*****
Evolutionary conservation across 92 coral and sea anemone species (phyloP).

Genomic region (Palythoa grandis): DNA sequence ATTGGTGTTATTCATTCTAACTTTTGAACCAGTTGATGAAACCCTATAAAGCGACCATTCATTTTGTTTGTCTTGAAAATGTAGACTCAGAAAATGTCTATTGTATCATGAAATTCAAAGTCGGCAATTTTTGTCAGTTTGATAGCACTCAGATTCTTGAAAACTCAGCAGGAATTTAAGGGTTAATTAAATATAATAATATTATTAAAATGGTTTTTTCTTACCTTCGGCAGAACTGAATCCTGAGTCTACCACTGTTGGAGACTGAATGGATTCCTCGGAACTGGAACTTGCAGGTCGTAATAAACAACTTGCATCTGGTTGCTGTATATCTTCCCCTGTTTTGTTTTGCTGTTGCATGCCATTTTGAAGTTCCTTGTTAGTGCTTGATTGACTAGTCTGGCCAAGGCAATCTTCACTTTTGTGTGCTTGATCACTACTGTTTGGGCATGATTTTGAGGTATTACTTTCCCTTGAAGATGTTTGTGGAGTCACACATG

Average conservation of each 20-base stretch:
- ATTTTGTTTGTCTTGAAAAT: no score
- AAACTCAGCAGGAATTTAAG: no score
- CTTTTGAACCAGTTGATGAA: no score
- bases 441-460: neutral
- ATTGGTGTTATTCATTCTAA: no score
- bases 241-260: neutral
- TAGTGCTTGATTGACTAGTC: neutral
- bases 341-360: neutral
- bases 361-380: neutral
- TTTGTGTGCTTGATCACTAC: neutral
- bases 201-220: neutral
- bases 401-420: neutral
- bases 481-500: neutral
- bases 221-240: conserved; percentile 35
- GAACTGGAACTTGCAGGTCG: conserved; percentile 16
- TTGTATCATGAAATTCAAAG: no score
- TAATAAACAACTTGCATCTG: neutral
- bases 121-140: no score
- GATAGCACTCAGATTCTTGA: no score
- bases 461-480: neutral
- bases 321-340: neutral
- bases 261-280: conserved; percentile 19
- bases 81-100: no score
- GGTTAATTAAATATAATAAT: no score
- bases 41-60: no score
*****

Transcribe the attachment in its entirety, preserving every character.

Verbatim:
Evolutionary conservation across 92 coral and sea anemone species (phyloP).

Genomic region (Palythoa grandis): DNA sequence ATTGGTGTTATTCATTCTAACTTTTGAACCAGTTGATGAAACCCTATAAAGCGACCATTCATTTTGTTTGTCTTGAAAATGTAGACTCAGAAAATGTCTATTGTATCATGAAATTCAAAGTCGGCAATTTTTGTCAGTTTGATAGCACTCAGATTCTTGAAAACTCAGCAGGAATTTAAGGGTTAATTAAATATAATAATATTATTAAAATGGTTTTTTCTTACCTTCGGCAGAACTGAATCCTGAGTCTACCACTGTTGGAGACTGAATGGATTCCTCGGAACTGGAACTTGCAGGTCGTAATAAACAACTTGCATCTGGTTGCTGTATATCTTCCCCTGTTTTGTTTTGCTGTTGCATGCCATTTTGAAGTTCCTTGTTAGTGCTTGATTGACTAGTCTGGCCAAGGCAATCTTCACTTTTGTGTGCTTGATCACTACTGTTTGGGCATGATTTTGAGGTATTACTTTCCCTTGAAGATGTTTGTGGAGTCACACATG

Average conservation of each 20-base stretch:
- ATTTTGTTTGTCTTGAAAAT: no score
- AAACTCAGCAGGAATTTAAG: no score
- CTTTTGAACCAGTTGATGAA: no score
- bases 441-460: neutral
- ATTGGTGTTATTCATTCTAA: no score
- bases 241-260: neutral
- TAGTGCTTGATTGACTAGTC: neutral
- bases 341-360: neutral
- bases 361-380: neutral
- TTTGTGTGCTTGATCACTAC: neutral
- bases 201-220: neutral
- bases 401-420: neutral
- bases 481-500: neutral
- bases 221-240: conserved; percentile 35
- GAACTGGAACTTGCAGGTCG: conserved; percentile 16
- TTGTATCATGAAATTCAAAG: no score
- TAATAAACAACTTGCATCTG: neutral
- bases 121-140: no score
- GATAGCACTCAGATTCTTGA: no score
- bases 461-480: neutral
- bases 321-340: neutral
- bases 261-280: conserved; percentile 19
- bases 81-100: no score
- GGTTAATTAAATATAATAAT: no score
- bases 41-60: no score